Diagnosing Bipolar Disorder in Adults
Bipolar disorder, also known as manic–depressive illness, is a medical condition that causes a person to experience intense mood swings that alternate between depression and mania. These mood swings can last for hours, days, or even weeks.
Mental health specialists at NYU Langone Psychiatry Associates, such as psychiatrists, psychologists, and licensed clinical social workers, can help determine if a person has bipolar disorder and, if so, how best to manage symptoms.
Symptoms of Bipolar Disorder
During a depressive episode, a person may experience irritability, persistent sadness, or frequent crying. He or she may have thoughts of death or suicide and lose interest in activities that were previously enjoyable. Other signs include a low energy level, fatigue, poor concentration, and a change in eating or sleeping habits.
During a manic episode, a person may seem unusually happy or excited. He or she may also talk too much and too fast or appear distracted or overly confident and ambitious.
Mania may also involve psychosis, or being out of touch with reality. This symptom can be characterized by hallucinations, which involve hearing or seeing things that aren’t there, or delusions, which involve believing things that aren’t supported by evidence.
Other symptoms of mania include experiencing increased energy despite a lack of sleep, driving recklessly, being sexually promiscuous, and engaging in risky behavior, such as abusing drugs or alcohol.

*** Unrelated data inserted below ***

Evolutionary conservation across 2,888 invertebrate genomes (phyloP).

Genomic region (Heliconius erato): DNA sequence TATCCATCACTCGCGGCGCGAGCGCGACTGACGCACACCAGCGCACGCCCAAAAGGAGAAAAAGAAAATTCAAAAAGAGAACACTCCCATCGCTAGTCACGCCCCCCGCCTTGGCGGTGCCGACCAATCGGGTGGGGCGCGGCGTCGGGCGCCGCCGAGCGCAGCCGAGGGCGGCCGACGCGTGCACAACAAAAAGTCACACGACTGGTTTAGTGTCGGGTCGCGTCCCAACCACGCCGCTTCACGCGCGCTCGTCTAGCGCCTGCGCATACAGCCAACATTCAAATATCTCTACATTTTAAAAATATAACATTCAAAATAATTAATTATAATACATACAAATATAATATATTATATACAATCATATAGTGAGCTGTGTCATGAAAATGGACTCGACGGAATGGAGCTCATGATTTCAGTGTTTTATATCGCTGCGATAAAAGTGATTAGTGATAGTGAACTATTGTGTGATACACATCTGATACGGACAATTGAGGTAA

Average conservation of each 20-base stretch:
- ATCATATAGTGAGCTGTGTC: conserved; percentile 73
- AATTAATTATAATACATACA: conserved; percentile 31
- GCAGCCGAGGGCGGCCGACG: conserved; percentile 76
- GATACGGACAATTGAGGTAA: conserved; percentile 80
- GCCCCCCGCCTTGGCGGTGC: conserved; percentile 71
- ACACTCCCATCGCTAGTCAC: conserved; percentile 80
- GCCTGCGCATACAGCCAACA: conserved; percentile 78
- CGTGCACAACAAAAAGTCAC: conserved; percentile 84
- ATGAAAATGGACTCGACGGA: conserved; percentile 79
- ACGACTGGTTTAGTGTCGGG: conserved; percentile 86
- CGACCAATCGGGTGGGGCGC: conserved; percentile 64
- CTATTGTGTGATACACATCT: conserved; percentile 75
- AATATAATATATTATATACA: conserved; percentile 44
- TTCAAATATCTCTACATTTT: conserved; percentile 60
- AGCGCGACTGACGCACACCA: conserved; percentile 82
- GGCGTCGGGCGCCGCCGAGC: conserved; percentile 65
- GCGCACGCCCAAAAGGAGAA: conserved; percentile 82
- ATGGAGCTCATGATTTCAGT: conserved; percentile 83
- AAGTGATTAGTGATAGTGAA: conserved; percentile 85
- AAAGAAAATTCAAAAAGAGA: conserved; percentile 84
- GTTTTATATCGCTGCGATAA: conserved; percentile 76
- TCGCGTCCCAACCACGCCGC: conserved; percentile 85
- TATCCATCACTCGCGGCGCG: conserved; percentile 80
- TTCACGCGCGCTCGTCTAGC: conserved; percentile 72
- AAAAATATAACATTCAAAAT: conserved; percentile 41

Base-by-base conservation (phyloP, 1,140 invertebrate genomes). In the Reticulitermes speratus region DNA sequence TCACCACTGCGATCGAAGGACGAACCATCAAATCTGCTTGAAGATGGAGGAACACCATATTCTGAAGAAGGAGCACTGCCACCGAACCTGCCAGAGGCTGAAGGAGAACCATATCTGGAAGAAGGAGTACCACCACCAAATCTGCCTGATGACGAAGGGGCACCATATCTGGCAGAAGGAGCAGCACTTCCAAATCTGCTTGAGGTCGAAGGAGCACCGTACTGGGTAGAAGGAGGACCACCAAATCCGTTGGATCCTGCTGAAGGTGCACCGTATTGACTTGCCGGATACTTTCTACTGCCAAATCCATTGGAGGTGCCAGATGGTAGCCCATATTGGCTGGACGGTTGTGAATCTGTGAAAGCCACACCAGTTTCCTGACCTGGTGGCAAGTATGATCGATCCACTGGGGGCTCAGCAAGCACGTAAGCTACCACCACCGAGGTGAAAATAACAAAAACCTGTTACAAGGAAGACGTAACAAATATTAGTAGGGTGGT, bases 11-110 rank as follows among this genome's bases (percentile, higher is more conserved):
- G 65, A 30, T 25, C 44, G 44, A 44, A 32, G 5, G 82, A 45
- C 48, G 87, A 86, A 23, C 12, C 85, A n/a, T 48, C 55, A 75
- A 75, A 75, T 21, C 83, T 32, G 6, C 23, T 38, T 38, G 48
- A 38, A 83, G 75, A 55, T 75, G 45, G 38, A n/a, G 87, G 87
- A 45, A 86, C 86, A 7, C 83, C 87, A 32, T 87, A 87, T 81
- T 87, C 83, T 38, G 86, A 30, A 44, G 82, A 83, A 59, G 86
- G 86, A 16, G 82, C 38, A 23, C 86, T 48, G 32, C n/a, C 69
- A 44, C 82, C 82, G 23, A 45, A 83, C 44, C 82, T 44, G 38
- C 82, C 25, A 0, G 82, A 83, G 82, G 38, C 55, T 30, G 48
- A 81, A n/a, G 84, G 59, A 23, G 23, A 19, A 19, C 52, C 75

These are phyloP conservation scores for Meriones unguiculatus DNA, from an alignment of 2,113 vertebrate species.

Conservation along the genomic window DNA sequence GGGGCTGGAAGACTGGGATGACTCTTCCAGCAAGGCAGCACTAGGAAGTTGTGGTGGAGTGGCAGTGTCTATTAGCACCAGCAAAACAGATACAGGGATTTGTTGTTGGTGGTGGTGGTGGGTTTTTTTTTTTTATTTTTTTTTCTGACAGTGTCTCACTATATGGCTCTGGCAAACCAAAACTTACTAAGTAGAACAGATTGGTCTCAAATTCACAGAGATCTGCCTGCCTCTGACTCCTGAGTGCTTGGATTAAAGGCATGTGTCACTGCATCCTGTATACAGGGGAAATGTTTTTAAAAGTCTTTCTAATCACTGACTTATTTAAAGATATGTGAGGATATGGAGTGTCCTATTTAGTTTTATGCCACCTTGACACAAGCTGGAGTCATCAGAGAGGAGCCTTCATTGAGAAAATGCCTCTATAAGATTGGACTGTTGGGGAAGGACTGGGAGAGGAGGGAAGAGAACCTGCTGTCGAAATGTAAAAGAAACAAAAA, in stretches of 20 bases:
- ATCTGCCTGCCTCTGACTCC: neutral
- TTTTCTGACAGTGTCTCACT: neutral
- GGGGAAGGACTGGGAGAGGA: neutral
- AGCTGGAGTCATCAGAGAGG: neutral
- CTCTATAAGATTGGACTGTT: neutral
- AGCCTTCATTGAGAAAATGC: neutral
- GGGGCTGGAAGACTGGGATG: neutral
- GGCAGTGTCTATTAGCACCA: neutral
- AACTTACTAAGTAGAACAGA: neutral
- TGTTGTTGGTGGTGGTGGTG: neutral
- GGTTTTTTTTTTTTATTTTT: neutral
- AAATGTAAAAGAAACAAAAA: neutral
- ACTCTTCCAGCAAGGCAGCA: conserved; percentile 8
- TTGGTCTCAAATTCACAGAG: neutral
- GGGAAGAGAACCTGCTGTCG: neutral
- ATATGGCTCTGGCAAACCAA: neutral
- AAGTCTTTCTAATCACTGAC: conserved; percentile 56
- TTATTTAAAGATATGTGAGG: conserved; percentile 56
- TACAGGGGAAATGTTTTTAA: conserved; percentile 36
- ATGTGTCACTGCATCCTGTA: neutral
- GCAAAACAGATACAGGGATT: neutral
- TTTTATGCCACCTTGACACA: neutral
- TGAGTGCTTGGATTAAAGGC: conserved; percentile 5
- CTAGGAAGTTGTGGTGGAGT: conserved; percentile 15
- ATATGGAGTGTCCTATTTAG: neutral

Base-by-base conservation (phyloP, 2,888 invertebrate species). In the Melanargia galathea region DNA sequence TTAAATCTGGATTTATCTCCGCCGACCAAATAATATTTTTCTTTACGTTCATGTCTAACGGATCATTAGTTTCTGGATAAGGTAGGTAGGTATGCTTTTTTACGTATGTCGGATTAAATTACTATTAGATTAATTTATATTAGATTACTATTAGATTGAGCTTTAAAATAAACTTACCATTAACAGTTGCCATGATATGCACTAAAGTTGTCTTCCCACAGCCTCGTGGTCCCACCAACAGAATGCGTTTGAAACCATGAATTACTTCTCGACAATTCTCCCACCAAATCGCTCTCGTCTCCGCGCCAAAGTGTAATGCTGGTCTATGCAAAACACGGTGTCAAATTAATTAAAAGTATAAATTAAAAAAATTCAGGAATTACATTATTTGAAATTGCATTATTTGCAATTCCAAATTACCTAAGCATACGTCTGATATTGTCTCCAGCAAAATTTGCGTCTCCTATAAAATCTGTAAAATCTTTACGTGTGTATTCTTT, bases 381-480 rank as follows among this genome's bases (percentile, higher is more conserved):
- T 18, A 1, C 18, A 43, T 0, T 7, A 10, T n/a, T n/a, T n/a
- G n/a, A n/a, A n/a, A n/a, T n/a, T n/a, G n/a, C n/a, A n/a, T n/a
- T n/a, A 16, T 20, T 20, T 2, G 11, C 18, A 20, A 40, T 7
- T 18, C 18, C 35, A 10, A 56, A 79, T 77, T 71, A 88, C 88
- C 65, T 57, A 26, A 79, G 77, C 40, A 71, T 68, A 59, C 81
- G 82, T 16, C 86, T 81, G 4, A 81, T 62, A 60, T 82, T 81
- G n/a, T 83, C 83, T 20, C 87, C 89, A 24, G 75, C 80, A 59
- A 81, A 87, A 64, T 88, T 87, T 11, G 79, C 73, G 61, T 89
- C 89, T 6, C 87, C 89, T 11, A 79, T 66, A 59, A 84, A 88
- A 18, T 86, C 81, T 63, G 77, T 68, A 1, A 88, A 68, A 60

Types and Causes of Bipolar Disorder
There are two different types of bipolar disorder. People with bipolar disorder I have severe manic episodes, whereas those with bipolar disorder II experience milder episodes.
Bipolar disorder tends to run in families, and research suggests that certain genes may increase the risk. The condition is usually diagnosed before age 25, although some people experience symptoms for the first time later in life.
Some people with bipolar disorder also have attention deficit hyperactivity disorder, which usually develops before bipolar disorder. Other psychological conditions, including anxiety disorders, may accompany bipolar disorder.
It can be difficult to distinguish between depressive episodes that occur due to regular, or unipolar, depression, and those that occur due to bipolar disorder. NYU Langone is home to nationally renowned psychiatrists who specialize in identifying bipolar disorder. A correct diagnosis is essential to the appropriate management of bipolar disorder. Medications to ease symptoms of unipolar depression can actually trigger manic episodes in people with bipolar disorder.
To diagnose bipolar disorder, a doctor performs a physical exam, asks about your symptoms, and recommends blood testing to determine if another condition, such as hypothyroidism, is causing your symptoms.
If the doctor does not find an underlying cause of your symptoms, he or she performs a psychological evaluation.
During a psychological evaluation, a specialist asks if you have a family history of bipolar disorder, depression, or anxiety disorders. He or she asks about your symptoms—when they started, how long they have lasted, how severe they are, whether they have occurred before, and, if so, how they were treated.
The specialist asks if you are using alcohol or drugs and if you are thinking about death or suicide. In addition, he or she may ask you to complete a questionnaire to clarify how your symptoms affect your life.
Speaking with your partner or close friends or relatives about your symptoms and history also helps an NYU Langone mental health specialist obtain a better picture of your health and determine if bipolar disorder is causing your symptoms.
After the specialist assesses your symptoms and family history, he or she conducts a feedback session, during which you discuss the diagnosis and most appropriate treatment options.